Executors Gone Wild!

Executors Gone Wild! by Tom Sciacca

{Read in 4 minutes}  As I discussed in a prior article, one of the most important things that a client can do when writing their estate plan is pick an appropriate Executor. The Executor has to do a lot of work, including but not limited to:

– Offering the deceased’s Will for probate

– Dealing with creditors

– Accounting to the beneficiaries

– Managing or selling real property

– Discovering assets if the deceased failed to leave good and detailed records

As I’ve mentioned before, some people see the role of Executor as an honor, but as my diligent readers know, it is really a tremendous amount of work as well.

Unfortunately, every now and then, an Executor strays from the path. What am I talking about here? I’m talking about an Executor who takes actions in an Estate that are in his or her own best interests — as opposed to the interests of the Estate as a whole. Examples of this might be:

– The Executor wishes to purchase a piece of real property for substantially less than its fair market value.

– The beneficiaries believe that the Executor stole money from the deceased during their lifetime and refuses to address that in his or her Accounting.

– Possibly even worse, the Executor, once appointed, simply refuses to do anything (such as failing to collect assets or defending the Estate against creditors’ claims), and to the detriment of the beneficiaries, allows the assets of the Estate to go to waste.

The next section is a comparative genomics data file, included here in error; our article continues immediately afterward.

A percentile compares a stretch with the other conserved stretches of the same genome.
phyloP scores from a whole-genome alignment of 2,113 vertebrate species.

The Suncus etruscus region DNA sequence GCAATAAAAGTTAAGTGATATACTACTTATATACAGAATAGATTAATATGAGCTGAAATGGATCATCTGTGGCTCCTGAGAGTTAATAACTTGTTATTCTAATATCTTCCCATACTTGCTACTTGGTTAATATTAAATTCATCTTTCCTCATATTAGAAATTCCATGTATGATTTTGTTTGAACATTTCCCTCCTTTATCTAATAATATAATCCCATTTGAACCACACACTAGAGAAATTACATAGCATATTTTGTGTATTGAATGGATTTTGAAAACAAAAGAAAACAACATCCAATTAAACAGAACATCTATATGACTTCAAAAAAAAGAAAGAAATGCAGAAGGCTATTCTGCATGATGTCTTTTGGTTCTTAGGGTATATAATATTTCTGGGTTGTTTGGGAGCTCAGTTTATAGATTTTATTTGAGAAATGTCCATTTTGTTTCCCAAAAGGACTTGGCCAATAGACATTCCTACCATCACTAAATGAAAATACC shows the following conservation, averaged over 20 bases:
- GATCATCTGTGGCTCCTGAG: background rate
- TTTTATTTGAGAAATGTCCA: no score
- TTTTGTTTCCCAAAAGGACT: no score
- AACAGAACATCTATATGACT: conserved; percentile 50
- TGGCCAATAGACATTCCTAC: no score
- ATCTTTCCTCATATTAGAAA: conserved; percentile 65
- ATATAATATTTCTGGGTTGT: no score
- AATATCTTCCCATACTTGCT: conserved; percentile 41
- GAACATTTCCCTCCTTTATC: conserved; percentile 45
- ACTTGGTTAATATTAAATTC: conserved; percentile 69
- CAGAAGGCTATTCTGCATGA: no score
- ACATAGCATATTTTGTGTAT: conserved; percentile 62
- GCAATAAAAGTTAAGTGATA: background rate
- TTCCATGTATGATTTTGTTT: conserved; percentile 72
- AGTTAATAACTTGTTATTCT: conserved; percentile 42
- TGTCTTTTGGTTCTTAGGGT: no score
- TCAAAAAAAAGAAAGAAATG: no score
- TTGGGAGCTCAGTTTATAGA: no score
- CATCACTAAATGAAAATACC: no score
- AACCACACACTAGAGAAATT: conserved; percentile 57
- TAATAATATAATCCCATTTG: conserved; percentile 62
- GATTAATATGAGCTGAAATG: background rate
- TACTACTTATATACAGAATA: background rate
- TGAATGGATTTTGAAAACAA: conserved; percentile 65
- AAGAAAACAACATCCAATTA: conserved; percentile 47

In any of these scenarios, we have a problem. Sometimes the beneficiaries and the Executor (or their legal counsel) can work this out, but often a Court proceeding is involved.

What does that Court proceeding look like? It would involve an interested party (such as a beneficiary or a creditor) bringing a proceeding in the Surrogate’s Court, asking the Court to remove the Executor (or the Administrator) for cause. The Court would issue a Citation to the Executor to show cause why the Court should not remove him or her.

What happens when this matter comes before the Court? The Court may try to see if the parties can resolve their differences amicably. For example, if the grounds for removal is that the Executor has failed to take any actions to collect estate assets, the Court might suggest a resolution by ordering the Executor to perform that action within a certain amount of time or else the Court will revoke the Executor’s Letters.

Another option would be to proceed in a litigated fashion whereby the Court would allow the parties to conduct discovery and eventually hold a hearing on whether or not the Court should remove the Executor. Such a proceeding would not happen before a jury but rather would be a “bench trial” heard by the Judge. The Judge would receive testimony and other evidence from both parties and their witnesses, and render a decision.

Finally, whether the Court ultimately removes the Executor or not, the Court may direct the Executor to file an Accounting wherein the Executor details all of the transactions they conducted on behalf of the Estate and shows what is left to go to the beneficiaries.

In that proceeding, the beneficiaries and creditors will have the right to be heard and resolve any fraudulent transactions or any waste that the Executor caused by failing to promptly attend to his or her duties.

If you would like more information on this topic, please contact me.

Thomas Sciacca

 

Thomas Sciacca

www.sciaccalaw.com
Tom@SciaccaLaw.com
(212) 495-0317